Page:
Rewind Review: Pandorum

Many times when learning about film you hear the flow of action described as peaks and valleys, a rollercoaster or even an electrocardiograph. Pandorum however has but one peak which is built up to for about 20 to 30 minutes and is thereafter followed by a steady descent into the absurd and unbearable.

When the film is contained to just Payton (Dennis Quaid) and Bower (Ben Foster), both having recently awoken from hypersleep and trying to both figure out what has happened to their ship and how they can repair it, the tension is palpable. As each new character is introduced more details are unfurled that just make the film descend further into the ludicrous and becomes more and more uninteresting.

The problem that faces this film is that it’s trying way too hard to be smart. There are twists to be found here but too many and nealy too hard to follow at times. They are not easy to guess but they are ludicrous and two are discovered in one minute of action towards the end regarding Quaid’s character. Not only are these twists difficult to accept so is Bower’s new attitude towards Payton, which seems based on our knowledge of Payton, not his own.

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There is more fiction than science, which is not a problem in and of itself, however, the discovery of what Pandorum is, combined with the explanation of what the creatures are is so much hokum that it’s hard to deal with. The nature of the beasts attacking them on the ship is intended to make it more frightening than it was but it failed on that account … miserably.

It’s also very strange in as much as this movie seems dissatisfied with being a horror/sci-fi story alone instead it was decided that every one of the characters Payton runs into should hit first and ask questions later and be so adept at hand-to-hand combat that it seems as if a Kung Fu movie broke out. One of the least compelling things that can possibly happen is to have an extended fight sequence when we, like the protagonist, are in search of answers.
There is also a lack of logic by our supposed hero, who due to the fact that we meet him in a state of amnesia after having slept for years, is very vaguely drawn. While they barely escaped a siege by the monsters he walks about a pod area mumbling incoherently about finding his wife, which would be understandable to an extent if only it didn’t last so long that Nadia played by Antje Traue, Germany’s answer to Milla Jovovich in every way (both good and bad), tells him twice that they should be on the move.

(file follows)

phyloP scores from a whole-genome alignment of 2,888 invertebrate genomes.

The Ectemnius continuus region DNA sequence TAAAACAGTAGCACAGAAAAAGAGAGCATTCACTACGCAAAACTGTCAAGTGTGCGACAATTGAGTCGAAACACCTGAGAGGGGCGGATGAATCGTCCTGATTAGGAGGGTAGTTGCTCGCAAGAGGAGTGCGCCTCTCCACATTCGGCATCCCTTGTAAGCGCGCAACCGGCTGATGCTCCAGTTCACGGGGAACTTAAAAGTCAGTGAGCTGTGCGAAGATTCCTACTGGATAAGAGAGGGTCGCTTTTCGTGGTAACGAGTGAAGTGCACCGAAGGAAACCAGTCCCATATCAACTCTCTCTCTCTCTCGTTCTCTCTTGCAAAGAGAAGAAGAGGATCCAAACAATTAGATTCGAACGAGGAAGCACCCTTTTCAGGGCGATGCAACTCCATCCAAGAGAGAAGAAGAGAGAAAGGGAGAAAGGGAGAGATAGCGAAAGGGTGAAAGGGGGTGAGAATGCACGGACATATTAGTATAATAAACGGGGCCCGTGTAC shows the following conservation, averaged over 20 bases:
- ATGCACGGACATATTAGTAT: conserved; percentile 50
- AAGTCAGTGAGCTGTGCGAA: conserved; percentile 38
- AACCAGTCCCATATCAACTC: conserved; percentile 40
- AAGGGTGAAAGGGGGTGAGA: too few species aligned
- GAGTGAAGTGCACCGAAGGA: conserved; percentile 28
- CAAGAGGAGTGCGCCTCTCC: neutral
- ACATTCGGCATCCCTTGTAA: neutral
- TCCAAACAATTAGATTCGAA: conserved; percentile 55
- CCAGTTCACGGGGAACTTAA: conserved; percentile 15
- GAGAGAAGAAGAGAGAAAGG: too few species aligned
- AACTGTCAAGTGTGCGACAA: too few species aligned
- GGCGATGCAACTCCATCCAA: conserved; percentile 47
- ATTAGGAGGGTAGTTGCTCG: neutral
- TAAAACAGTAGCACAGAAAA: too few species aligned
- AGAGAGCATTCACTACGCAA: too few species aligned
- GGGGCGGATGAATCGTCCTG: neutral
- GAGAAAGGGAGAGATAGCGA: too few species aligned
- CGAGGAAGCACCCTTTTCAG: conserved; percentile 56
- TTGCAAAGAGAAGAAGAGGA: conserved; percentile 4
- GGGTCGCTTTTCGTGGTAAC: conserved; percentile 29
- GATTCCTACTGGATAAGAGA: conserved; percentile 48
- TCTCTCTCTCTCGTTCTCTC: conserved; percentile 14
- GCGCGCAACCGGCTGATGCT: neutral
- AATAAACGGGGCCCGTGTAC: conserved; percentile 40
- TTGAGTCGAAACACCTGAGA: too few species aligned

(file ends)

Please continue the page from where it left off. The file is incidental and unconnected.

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Leaving significant plot details aside, to avoid spoilers, this film also features the most ridiculous and improbable “cliffhanging” scene ever. Payton crosses a bridge to try and get to the reactor to reset it. It collapses Nadia holds his hands and holds him up while Manh (Cung Le) reaches down and grabs the iron bridge and holds it up during a very long scene. As if this wasn’t bad enough there is a sea of monsters inexplicably lying down below as if they had all dropped E or something.

The acting for the most part ranges from flat to bad with the exception of Dennis Quaid who was rather good. It’s just unfortunate that the story surrounding his character was one of the many fatal flaws in this film.

It’s possible to go further into the details of this story and why it falls very short. The fact of the matter is that each twist renders it more and more futile and makes it a more wasted experience. It takes great potential and a few decent ideas and twists them so much all hope of quality is wrung out of the fabric of the story. The intelligent becomes pedantic and the fascinating becomes futile and facile. It starts as a film made for adults and ends as a tale for children, both of whom have their intelligence insulted. The lead was buried in this story and instead of being cute with tricks and twists they would’ve been better off telling a slightly longer more straight forward tale in proper chronology, without the amnesia aspect and the potential for drama is already better.

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